An old couple is seen showing how blasting at a nearby mine is causing cracks in their houses. Mine trucks run through the road passing across the village with wanton abandon, oblivious of students walking to and from school. The conflict between the mine and the mine-affected community is palpable. The dust – from the mine, but also from the mine trucks is weighing down on the health of the local community. Things came to a head when goats belonging to the couple breached the fence and went inside the mine. Desperate, the old woman braced herself to jump the fence. She was restrained by some of her relatives.

She ended up approaching the local chief for assistance. While she finally got her goats back, she still feels that the price they are paying for developments is too steep. The mismatch between the mine and the local communities is evident. Mines are run and owned by powerful individuals. The companies are rich and able to hire public relations companies to crush the voices of the local communities. Mine-affected communities, as in the case of Medie are very rural and with little education. Long before the arrival of the mine, the Medie community was already lagging behind on various development indices. Reaching the village is itself a struggle.

The village is extremely rural and poor.  Water is a problem. Many in the community rely on government food handouts for sustenance. Disease is prevalent. And kids have to walk a long distance to and from school. Many drop out before reaching secondary school. And young girls start having sex when they are barely teens. The development of a mine in the vicinity had been welcomed as a big opportunity for poverty alleviation.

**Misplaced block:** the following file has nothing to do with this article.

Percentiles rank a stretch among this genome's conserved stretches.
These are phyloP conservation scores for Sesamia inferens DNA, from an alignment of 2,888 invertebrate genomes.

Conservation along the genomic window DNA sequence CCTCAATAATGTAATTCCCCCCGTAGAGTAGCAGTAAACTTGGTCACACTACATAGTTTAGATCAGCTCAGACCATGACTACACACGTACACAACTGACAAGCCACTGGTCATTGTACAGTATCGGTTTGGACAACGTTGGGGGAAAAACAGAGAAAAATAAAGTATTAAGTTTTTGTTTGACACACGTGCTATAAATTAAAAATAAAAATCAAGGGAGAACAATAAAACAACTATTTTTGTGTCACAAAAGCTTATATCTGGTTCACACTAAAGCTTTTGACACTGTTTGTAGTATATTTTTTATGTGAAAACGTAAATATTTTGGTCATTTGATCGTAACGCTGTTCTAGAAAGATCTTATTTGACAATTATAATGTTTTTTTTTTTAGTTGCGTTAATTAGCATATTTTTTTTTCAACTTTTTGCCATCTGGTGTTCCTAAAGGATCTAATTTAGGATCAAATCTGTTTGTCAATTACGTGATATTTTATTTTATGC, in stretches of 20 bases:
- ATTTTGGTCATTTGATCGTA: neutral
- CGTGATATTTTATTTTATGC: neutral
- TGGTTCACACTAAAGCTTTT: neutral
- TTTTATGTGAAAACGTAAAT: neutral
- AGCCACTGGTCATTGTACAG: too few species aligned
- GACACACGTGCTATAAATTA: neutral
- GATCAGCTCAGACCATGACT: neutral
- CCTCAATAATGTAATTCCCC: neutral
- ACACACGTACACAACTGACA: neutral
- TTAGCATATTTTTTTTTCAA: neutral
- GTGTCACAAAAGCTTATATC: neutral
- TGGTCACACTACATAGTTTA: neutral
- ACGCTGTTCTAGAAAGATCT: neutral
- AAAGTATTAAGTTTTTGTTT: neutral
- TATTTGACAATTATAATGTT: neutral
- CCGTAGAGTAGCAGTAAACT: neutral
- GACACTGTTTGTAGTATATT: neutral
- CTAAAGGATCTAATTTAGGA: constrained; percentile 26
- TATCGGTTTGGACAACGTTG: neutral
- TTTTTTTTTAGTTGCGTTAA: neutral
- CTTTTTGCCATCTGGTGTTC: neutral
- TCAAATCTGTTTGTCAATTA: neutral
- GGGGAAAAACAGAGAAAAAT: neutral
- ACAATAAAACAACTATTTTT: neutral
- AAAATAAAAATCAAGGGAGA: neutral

Instead it has brough misery and suffering. It is the issues brought by mining that the Botswana Christian Council is picking and campaigning against. The General Secretary of the Council, Rev Motshwane speaks of the pain that mining-affected communities have to go through as a trade-off for presumed developments, starting with relocations to make way for the mine and having to forfeit their grazing lands.

But it is what sand mining and harvesting is doing to the community of Moshupa that has gotten Botswana Christian council most worried. The environmental degradation that has resulted in and around Moshupa has been breathtaking. The helplessness and in some cases complicit of the officials has left the local communities stunned. The net impact is staggering. Sand in Moshupa is taken at an industrial scale. There are whispers that trucks ferrying sand from Moshupa into Gaborone, but at times as far away as Takatokwane are owned by powerful individuals including inside cabinet.

Kgosi Mosielele says a time when his tribesmen will be buying sand from quarries as far away as Gaborone because there will no longer be any sand left in Moshupa is not too far away. For now the people of Moshupa can only watch in despair; totally helpless to stop the environmental looting that happens right before their eyes during the day and also at night. At least now they are not alone as the Botswana Christian Council has promised to take their case high up in its advocacy campaigns.